The hedgehog mushroom is a beautiful, soft cream colour and if distinguished by it’s hedgehog-like spikes on it’s underside. It doesn’t matter if it’s half eaten by other woodland creatures, pick what’s there, brush off the bits and take them home, slice them and cook them up in any way you like. We found quite a healthy patch of them and this, according to Harrington, is quite normal “Most mushrooms will grow in the same spots every year but the hedgehogs are especially likely to do this”. So if you find a spot, keep it a secret and keep coming back from your fix when you want. We found the amazing looking milkcap, fairly normal on one side and then you turn it over and the gills are full of a milk that tastes like the most intense peppery, mushroom flavour.


Mushrooms are amazing, no doubt about it. They are low in fat and easy to cook and if you go out for a walk in the woods you get fresh air, exercise and free, delicious food. It’s time to catch up with our East European friends and make the most of these yummy free goodies. Before you head out, buy a little guide book and start with the ones we mentioned here, hedgehogs, puffballs, chanterelles, oh and those tall shaggy ones in your garden, the shaggy inkcap, that’s edible too, best when fresh, friend on the pan with some garlic, yum!


Mushroom Myths and legends


If you can peel them you can’t eat them, self explanatory.


If you boil them and the spoon turns black, run away!


You don’t have to pick mushrooms first thing in the morning, any time of day is good.


If you see a slug eating a mushroom that doesn’t necessarily mean that it’s good for you, slugs are different from us after all.


Mushrooms are good to eat for about a week but you must cook them to kill the bacteria and kill off any beasties that lie within.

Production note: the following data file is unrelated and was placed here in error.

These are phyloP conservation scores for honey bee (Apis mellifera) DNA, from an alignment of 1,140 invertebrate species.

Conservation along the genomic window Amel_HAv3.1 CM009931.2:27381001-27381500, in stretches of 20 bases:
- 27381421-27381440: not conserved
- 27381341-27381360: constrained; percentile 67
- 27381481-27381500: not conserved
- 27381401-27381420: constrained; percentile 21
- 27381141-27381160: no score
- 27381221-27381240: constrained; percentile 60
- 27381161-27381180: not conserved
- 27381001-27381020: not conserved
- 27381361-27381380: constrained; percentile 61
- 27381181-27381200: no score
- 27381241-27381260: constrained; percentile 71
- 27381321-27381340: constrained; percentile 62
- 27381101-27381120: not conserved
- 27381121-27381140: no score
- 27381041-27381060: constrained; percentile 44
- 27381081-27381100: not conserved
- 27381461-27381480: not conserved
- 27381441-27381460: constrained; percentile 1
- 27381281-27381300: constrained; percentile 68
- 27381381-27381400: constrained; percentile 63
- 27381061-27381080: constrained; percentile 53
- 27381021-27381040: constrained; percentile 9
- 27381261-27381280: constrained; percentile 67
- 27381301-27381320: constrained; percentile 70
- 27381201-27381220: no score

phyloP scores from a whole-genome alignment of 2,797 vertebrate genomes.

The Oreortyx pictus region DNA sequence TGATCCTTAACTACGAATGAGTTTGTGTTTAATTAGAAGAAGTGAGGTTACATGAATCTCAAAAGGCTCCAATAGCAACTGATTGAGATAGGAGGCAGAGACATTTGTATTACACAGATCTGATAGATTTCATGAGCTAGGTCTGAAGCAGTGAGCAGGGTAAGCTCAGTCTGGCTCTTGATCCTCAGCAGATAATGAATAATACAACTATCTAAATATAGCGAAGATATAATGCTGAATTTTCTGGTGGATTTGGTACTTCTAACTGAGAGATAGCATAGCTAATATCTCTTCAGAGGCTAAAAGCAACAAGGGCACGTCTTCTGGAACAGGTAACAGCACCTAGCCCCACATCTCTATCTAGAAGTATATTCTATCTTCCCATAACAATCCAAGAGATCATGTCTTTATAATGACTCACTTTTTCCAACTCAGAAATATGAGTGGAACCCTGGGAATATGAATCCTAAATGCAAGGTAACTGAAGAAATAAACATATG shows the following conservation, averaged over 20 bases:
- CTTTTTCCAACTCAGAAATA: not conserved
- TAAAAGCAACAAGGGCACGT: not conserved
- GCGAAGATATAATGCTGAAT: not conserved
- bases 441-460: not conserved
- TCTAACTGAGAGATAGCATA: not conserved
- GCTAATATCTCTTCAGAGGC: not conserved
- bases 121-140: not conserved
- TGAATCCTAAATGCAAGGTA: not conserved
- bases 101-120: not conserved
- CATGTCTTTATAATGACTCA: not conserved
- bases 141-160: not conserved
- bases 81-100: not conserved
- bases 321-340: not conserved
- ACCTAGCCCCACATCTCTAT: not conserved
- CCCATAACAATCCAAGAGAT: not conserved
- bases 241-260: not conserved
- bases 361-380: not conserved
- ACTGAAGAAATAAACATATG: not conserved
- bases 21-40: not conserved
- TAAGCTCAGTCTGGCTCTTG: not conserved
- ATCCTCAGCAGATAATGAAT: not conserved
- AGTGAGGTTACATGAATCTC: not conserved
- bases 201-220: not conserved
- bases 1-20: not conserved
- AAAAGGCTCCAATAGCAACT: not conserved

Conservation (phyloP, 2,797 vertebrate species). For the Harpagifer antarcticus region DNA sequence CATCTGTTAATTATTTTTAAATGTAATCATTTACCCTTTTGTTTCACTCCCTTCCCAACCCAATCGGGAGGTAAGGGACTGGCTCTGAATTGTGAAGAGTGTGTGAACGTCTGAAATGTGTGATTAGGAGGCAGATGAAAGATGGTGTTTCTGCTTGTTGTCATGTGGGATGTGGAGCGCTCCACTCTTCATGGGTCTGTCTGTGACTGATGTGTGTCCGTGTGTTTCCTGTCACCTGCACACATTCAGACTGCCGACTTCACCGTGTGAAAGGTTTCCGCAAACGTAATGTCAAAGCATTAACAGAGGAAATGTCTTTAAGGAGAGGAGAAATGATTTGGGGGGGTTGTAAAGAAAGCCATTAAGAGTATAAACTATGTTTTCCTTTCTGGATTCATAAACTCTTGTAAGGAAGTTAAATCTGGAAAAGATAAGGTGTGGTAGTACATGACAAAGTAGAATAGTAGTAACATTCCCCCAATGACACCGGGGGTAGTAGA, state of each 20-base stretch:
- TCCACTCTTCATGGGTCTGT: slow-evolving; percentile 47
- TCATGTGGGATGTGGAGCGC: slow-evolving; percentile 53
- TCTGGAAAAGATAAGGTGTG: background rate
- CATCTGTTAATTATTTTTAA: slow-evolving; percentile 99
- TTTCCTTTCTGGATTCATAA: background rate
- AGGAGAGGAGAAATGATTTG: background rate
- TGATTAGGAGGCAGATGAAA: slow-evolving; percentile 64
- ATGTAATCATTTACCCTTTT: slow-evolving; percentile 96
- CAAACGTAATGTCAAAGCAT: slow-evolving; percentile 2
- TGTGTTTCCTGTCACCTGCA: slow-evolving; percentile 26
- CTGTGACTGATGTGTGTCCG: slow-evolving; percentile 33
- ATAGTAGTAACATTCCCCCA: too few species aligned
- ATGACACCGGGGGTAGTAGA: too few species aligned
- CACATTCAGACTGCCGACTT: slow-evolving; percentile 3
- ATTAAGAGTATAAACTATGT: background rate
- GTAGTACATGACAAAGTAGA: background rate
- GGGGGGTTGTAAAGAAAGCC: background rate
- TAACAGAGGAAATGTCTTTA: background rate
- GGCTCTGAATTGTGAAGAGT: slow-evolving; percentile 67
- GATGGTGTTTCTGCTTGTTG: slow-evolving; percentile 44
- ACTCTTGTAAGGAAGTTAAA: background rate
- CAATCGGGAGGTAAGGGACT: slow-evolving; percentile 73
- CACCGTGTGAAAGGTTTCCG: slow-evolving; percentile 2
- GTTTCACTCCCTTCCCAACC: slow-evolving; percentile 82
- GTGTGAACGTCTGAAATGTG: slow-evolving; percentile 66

In France you can walk into a chemist shop with tour mushroom haul and ask the pharmacist if they are safe or not, they are trained in this. Just imagine doing that here!


Don’t wash them, water ruins mushrooms and makes them soggy, just brush the dirt away.


One sure to cause a problem is the death cap. This has a green tinge to the cap on a white stalk with a ring around it and a white bag at the base which you will see when you pick it. The death cap tastes mild and is very sneaky, you will have nausea for 24 hours and then suddenly will feel better. Then 24 hours later you will experience kidney or liver failure as the chemical in the deathcap stops the cells in your body replacing themselves. After that it’s coma and death. A bit like a night out in Costelloes that ends up in Abra really, ah, bliss. 


If you want to go foraging, get a good mushroom book, most of them are perfectly safe, even Trumpets of Death (not to be confused with the death cap!).


A great way to store mushrooms for longer is to dry them. Thinly slice up bigger ones like ceps and lay them on baking trays in the oven at the lowest temperature and the door slightly ajar. Let the air drift around them for only a couple of hours and then keep them for months in paper bags in a cool, dry place.


Mushrooms are used extensively in Chinese medicine and some are thought to have aphrodisiacal qualities, some mushrooms are credited with helping to cure neurological conditions.

Otherwise a bunch of mushys in a teapot shared amongst a bunch of art students will provide hours of cheap and imagination boosting fun times, not that I’d know!

Happy foraging!